CCAC Student Life creates online programs

Rebekah Waldron, North Campus Editor

As the spread of COVID-19 continues to cancel events, CCAC Student Life offices have found ways to keep their students connected and the party going.

“As soon as we knew we were going remote, the Student Life team recognized that, more than ever, students needed to feel connected,” says Roberto Velella, a student life coordinator at North campus. “Our online programming has all been planned with that goal in mind.”

Student Life has taken on the task of learning and mastering Zoom’s programming in order to keep some sort of face-to-face contact between students. This has included things like Lunch Bunch, drawing competitions, and holding regular meetings for the student organizations. 

“We’ve been hosting Virtual Lunch Bunch every Monday at 11:30 a.m., and we’re talking about maybe doing that even throughout the summer,” says Velella. “Every Thursday we have an online activity too, but we’ll bounce around all over the calendar to try to accommodate as many people and schedules as possible – just like we’d do on campus.”

The sudden halt of interaction has left many students feeling lost or depressed. “I was vice president of SGA, a leader in the Creative Arts Club, and a contributor to The Voice. I had places that I felt I belonged and could see the good that I did,” says CCAC student David Heilman. “Now everything is remote. It all feels empty.”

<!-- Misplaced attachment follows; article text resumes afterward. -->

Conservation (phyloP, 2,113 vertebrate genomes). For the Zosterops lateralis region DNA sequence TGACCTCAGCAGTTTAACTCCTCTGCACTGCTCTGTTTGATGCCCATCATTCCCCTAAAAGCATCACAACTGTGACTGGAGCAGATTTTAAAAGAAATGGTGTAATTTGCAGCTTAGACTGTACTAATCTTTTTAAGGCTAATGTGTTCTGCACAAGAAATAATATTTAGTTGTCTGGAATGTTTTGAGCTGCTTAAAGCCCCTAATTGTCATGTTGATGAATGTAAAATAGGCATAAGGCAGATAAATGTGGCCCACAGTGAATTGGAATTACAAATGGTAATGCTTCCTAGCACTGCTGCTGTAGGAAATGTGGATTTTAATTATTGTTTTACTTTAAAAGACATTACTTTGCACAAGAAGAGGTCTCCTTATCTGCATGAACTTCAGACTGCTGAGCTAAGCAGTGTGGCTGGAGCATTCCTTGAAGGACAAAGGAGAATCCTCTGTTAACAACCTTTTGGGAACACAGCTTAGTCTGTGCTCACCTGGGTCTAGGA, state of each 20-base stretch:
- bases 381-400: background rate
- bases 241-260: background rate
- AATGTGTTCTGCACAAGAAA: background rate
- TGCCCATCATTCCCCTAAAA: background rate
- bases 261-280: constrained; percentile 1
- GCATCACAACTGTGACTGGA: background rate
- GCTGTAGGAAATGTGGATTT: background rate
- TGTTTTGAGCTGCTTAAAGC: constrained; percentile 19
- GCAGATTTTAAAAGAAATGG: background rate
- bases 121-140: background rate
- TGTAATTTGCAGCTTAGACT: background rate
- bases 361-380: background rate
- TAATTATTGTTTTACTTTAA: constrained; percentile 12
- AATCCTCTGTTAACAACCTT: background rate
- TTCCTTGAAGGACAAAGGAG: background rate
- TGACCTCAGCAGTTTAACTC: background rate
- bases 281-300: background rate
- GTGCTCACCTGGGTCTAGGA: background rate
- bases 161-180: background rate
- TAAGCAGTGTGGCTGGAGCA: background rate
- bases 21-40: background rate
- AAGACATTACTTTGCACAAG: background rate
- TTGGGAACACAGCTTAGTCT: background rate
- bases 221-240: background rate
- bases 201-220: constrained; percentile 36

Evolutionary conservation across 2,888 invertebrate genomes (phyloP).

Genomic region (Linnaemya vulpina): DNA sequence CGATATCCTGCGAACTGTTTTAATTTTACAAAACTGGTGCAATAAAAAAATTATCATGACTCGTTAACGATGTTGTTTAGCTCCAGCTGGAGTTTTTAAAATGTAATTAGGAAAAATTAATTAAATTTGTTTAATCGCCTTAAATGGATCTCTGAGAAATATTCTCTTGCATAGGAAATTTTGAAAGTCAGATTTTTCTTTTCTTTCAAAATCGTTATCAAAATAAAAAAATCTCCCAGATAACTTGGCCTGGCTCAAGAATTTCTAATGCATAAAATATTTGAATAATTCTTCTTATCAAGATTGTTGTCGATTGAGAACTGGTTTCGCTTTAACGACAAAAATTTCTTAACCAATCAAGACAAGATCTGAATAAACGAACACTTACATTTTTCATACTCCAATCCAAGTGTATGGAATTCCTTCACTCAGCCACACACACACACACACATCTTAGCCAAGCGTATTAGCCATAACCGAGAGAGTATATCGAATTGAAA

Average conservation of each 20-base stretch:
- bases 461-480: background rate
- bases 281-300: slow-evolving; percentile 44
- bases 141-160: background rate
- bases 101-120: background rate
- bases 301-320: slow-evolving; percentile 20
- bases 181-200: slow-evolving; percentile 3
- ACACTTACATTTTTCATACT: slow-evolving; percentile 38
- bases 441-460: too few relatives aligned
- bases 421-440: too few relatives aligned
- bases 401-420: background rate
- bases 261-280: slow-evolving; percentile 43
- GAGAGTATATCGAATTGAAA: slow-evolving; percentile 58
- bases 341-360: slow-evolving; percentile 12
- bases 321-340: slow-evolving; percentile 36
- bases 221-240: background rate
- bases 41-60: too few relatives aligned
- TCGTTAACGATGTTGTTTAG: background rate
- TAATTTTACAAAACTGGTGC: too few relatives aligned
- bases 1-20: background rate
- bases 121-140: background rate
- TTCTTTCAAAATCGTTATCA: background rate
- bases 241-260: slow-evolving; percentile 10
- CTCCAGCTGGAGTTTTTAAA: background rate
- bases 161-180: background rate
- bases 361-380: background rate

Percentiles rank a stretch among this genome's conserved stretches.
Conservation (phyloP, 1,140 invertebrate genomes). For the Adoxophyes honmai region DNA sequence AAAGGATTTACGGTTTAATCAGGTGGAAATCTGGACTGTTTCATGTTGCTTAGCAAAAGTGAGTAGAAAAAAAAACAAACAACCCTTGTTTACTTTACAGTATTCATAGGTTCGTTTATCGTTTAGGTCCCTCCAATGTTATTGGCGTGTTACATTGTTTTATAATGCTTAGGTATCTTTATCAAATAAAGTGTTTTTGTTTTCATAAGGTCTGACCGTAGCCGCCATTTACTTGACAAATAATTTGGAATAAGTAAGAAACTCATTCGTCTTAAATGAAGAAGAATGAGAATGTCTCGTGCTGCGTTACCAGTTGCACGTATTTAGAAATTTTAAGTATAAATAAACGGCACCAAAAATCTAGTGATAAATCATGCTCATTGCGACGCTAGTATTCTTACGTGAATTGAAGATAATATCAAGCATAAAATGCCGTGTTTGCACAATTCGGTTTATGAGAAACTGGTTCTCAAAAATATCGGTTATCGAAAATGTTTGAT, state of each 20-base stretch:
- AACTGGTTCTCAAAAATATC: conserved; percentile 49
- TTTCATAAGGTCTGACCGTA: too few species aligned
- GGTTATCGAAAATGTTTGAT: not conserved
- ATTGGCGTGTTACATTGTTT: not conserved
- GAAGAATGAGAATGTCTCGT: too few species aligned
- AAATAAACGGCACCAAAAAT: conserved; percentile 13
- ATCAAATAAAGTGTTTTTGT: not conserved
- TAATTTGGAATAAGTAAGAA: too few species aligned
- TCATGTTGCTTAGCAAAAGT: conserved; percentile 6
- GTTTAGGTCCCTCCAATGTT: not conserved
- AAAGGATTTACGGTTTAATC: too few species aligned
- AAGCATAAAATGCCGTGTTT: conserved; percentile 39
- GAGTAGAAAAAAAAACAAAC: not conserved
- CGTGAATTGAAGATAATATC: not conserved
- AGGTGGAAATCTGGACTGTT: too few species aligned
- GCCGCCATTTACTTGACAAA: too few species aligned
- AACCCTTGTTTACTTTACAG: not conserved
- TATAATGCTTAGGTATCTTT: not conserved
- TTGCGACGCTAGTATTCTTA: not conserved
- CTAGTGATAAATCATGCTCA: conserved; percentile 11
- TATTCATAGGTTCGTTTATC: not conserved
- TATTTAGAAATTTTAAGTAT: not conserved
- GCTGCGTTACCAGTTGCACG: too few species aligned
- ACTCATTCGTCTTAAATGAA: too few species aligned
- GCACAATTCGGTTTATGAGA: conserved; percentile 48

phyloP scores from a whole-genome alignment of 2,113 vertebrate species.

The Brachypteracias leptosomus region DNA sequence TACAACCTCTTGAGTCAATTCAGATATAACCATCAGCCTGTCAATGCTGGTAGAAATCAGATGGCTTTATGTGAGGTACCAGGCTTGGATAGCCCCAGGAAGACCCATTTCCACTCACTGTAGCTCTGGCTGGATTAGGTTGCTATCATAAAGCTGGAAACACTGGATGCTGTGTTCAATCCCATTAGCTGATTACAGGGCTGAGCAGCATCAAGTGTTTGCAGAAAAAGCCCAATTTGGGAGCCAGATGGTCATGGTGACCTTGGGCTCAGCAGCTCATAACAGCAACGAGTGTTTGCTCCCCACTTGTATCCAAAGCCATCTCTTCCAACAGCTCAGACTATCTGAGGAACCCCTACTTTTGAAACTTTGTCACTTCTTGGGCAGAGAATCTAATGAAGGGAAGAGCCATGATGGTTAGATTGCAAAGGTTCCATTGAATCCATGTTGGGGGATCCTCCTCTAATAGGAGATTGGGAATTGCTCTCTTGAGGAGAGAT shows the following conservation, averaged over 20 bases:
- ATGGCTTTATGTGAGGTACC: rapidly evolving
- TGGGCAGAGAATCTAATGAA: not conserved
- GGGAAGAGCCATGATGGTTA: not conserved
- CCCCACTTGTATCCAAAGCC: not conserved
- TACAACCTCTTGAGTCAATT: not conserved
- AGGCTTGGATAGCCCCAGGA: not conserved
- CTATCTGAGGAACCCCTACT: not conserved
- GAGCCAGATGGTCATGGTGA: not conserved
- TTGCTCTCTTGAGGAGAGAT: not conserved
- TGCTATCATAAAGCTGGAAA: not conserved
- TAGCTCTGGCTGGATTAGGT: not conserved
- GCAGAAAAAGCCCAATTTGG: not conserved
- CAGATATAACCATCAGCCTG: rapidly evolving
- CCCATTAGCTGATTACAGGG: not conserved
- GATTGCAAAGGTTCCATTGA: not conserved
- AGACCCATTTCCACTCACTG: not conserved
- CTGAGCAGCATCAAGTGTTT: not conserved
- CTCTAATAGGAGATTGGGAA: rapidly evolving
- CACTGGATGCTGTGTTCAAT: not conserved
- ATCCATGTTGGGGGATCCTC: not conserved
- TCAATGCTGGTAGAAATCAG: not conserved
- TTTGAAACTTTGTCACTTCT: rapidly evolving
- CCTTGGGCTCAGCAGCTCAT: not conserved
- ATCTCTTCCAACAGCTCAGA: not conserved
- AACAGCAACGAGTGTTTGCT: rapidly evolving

The continuation of these student life events has provided some sort of normalcy for the student body and allows for mental and emotional support that many students would otherwise be lacking without the structure they had from being able to come to campus every week.

“”I like all the events we’ve been able to have,” says Zoom attendee regular and CCAC student, Victoria Burdelski. “Trying to keep us all connected is one of the best ways for all of us to get through this.” As the students continue to look for ways to cope with the changing times, Student Life continues to provide the support they always have.

“Some student organizations are still meeting regularly and making it work. Student Government, for example, has been meeting diligently every Tuesday. For other groups, it’s been a struggle and I totally understand,” says Velella. “It’s not even about having the time, it’s about having the stamina amid all the rapidly-changing chaos.”

Prior to the remote switch, CCAC Student Life had worked more independently and focused on each campus separately. Now, with the remote switch, there’s been more connections built between the different campuses and centers. “I’ve been working more closely with Student Life staff at other CCAC campuses than ever before! In a lot of ways, going remote has removed a lot of the physical barriers – like geography – and, obviously, forced us to communicate in new ways,” says Velella. 

The remote switch left many other students across the country with similar feelings. Some schools have put in similar efforts as CCAC’s Student Life to keep things running and connected. Other schools, like Penn State University, have students who are taking that initiative into their own hands. “Competitive Cyber Security Organization has pretty much been running our own thing,” says student treasurer Evan Eastwood. “We do cybersecurity competitions across the country as well as training and education.” Penn State has supposedly allotted some server resources for Zoom meetings, but most clubs are standing things up with their own resources.”

CCAC Student Life remains focused on their goal of keeping students connected and engaged even through these distant times. “We want to continue supporting our students – emotionally, academically, mentally, just as always. The end of this semester is going to be tough,” says Velella. “Students should always know they can reach out to anyone at CCAC, any office, and let us know how we can help.”